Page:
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Volunteers Build Bike Shelters For Homeless Youth: 'So Much Trauma In Their Life'

DENVER (CBS4) - Volunteers at Authentic Life Church are on a mission to provide homeless youth with a safe place to lay their heads. They are working with Mission 5280, an organization that provides a support system to homeless youth who have aged out of foster care.

"No one should be sleeping on the ground. No one should be sleeping in a foot of snow in minus degree weather," said Tami Slipher, Director of Operations and Leadership Development at Mission 5280.

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"This is a real scary time for kids who've already experienced so much trauma in their life and don't have any family of support, and now they are living alone on the streets," she continued.

The bike shelters are eight feet long and built out of corrugated plastic, which is resistant to moisture. The wheels are drilled in and an arm is attached to a bike that's donated by the Littleton community. Inside of the shelter comes with a sleeping pad, sleeping bag, inflatable pillow, portable lantern, trash bags, and non-perishable food.

Dutch Seyfarth created the bike shelters after he saw the conditions of several homeless camps as he visited them with his homeless ministry.

"After just seeing people getting bit by rats all night long, climbing into sleeping bags filled with spiders, all the terrible things you see at the homeless camps, I said 'this isn't right. My dog lives better than this,'" Seyfarth said.

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Each bike shelter costs $500 to put together, and Authentic Life Church purchased 11 of them for Mission 5280 to use. Those looking to use the shelters have to fill out an application with Mission 5280. Once approved for use, they are checked out for a week before they are returned. A GPS tracking system is placed on the bike shelter, just in case they are lost.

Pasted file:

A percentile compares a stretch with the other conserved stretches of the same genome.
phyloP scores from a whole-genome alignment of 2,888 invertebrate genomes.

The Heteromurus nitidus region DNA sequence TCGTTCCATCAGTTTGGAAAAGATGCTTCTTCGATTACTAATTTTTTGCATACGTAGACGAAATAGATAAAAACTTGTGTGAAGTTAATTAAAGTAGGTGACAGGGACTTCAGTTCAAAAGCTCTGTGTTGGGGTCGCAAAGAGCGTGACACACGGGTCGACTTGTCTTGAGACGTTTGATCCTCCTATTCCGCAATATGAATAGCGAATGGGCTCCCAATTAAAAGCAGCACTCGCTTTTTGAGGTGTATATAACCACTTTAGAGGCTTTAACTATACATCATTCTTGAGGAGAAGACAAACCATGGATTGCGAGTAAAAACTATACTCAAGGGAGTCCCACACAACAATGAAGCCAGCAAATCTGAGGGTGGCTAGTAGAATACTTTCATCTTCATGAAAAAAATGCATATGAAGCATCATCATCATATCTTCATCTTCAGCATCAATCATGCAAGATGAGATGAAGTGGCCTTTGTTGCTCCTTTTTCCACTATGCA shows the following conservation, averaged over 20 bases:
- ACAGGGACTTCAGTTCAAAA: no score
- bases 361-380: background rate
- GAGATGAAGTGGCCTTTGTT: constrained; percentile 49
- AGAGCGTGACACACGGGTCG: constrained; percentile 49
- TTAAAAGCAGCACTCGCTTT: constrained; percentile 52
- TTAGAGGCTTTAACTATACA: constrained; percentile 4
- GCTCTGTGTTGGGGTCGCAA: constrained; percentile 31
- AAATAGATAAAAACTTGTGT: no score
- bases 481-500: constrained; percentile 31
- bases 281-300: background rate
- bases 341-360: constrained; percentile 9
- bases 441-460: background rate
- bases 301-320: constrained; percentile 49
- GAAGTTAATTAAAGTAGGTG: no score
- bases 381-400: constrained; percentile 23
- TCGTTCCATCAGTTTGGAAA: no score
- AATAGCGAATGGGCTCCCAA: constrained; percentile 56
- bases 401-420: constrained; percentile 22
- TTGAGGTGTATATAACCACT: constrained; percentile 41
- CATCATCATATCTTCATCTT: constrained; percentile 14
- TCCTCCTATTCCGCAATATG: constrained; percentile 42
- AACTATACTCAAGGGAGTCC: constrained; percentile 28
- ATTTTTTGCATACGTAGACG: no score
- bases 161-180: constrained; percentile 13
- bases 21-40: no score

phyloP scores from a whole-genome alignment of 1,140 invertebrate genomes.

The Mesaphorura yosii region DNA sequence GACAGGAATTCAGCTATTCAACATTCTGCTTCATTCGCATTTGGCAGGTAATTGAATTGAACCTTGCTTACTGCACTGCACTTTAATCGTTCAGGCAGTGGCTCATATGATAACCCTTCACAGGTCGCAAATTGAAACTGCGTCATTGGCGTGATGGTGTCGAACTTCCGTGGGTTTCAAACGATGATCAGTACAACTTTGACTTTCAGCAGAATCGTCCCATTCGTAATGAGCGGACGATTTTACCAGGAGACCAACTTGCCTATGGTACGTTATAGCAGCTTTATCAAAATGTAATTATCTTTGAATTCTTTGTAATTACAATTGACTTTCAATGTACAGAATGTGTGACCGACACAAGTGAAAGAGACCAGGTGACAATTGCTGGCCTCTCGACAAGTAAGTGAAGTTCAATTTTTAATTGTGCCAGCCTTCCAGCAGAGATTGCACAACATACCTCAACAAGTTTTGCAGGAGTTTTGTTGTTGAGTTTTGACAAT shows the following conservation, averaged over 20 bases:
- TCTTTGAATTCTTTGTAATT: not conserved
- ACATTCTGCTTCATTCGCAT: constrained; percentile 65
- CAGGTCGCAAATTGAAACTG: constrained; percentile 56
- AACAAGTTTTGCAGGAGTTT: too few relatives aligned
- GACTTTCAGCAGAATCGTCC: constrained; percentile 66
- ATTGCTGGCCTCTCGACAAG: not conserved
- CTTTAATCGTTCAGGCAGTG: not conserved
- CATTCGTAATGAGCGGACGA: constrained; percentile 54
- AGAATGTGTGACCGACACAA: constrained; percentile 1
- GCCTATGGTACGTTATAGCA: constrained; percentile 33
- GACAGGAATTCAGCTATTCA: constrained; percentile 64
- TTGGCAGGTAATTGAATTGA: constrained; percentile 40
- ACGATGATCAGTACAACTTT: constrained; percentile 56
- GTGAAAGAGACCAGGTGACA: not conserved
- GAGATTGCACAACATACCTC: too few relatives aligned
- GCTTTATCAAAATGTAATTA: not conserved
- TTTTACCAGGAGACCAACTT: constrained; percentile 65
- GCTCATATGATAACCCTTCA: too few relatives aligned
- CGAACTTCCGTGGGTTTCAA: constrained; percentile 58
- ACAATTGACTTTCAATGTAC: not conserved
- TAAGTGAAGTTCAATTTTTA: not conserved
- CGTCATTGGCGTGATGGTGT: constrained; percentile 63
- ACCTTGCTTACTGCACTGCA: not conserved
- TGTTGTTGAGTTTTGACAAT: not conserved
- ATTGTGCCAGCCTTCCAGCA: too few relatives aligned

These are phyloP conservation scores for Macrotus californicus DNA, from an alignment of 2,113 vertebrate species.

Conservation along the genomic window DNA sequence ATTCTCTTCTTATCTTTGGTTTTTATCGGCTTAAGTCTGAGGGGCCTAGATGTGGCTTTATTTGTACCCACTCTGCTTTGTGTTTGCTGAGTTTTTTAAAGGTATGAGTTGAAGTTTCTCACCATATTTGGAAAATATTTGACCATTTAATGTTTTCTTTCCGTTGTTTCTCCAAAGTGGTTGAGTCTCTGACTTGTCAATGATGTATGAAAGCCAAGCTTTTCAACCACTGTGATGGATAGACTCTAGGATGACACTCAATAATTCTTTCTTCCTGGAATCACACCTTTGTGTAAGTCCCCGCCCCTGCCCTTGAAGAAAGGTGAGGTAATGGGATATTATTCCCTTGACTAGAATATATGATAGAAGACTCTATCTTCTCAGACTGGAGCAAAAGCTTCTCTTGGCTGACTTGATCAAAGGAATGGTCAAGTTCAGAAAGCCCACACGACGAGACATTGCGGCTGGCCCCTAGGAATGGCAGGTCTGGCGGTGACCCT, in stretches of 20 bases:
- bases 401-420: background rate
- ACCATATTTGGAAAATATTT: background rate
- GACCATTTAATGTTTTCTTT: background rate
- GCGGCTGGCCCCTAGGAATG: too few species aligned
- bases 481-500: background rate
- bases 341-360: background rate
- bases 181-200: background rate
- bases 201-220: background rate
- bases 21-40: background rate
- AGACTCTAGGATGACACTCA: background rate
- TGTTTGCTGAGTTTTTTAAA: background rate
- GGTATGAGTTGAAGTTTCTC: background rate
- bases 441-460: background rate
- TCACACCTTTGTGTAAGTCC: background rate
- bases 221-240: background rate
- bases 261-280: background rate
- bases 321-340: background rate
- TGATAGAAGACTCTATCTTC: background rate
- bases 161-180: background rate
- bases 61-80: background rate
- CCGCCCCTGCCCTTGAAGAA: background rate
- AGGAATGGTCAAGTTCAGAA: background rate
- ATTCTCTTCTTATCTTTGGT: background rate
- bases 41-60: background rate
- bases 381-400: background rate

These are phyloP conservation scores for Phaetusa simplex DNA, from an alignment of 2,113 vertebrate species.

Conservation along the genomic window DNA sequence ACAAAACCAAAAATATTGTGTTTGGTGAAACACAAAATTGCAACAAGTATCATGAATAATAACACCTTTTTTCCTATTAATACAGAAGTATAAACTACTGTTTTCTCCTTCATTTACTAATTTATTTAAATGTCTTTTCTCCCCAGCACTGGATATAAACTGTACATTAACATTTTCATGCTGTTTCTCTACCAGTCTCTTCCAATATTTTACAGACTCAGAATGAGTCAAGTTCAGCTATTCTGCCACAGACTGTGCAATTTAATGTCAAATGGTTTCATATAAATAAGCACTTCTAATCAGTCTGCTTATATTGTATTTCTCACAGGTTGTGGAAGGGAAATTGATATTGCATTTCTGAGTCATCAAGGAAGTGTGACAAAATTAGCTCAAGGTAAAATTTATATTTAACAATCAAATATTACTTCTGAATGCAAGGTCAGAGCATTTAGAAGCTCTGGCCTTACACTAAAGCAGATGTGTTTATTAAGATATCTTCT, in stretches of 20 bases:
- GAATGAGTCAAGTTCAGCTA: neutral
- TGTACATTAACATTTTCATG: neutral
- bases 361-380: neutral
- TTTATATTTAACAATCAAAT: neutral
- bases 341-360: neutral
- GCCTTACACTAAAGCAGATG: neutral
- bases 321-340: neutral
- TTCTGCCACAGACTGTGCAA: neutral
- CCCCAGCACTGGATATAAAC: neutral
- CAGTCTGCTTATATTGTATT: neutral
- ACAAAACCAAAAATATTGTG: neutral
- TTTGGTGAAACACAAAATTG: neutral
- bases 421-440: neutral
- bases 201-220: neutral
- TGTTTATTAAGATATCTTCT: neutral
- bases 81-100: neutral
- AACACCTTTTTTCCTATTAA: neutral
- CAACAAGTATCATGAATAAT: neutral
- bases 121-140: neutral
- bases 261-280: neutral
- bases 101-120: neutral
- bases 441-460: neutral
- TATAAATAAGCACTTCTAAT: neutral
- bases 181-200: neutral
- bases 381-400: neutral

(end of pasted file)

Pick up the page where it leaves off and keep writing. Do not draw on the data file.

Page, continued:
"We would power wash them, clean the interior, clean their sleeping bag, their clothing, all those things while they have a hot meal. We would also establish a relationship with them and then figure out the next steps they would need," Slipher said.

Amaya Estes believes this would be a game changer for the homeless youth. A decade ago, she was 19 years old and was homeless and sleeping under an underpass while she was four months pregnant.

"It was very dangerous and unnerving. I was always on guard," Estes said. "I was constantly getting my stuff stolen."

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Estes now works as an intern for Movement 5280 and her daughter, Destiny is thriving. Estes knows having bike shelters as a tool to serve her community will go a long way to help others who were once in her shoes.

"Being able to give someone this opportunity to have something as simple as shelter, something that a lot of us don't think about, is going to be awesome," she said.

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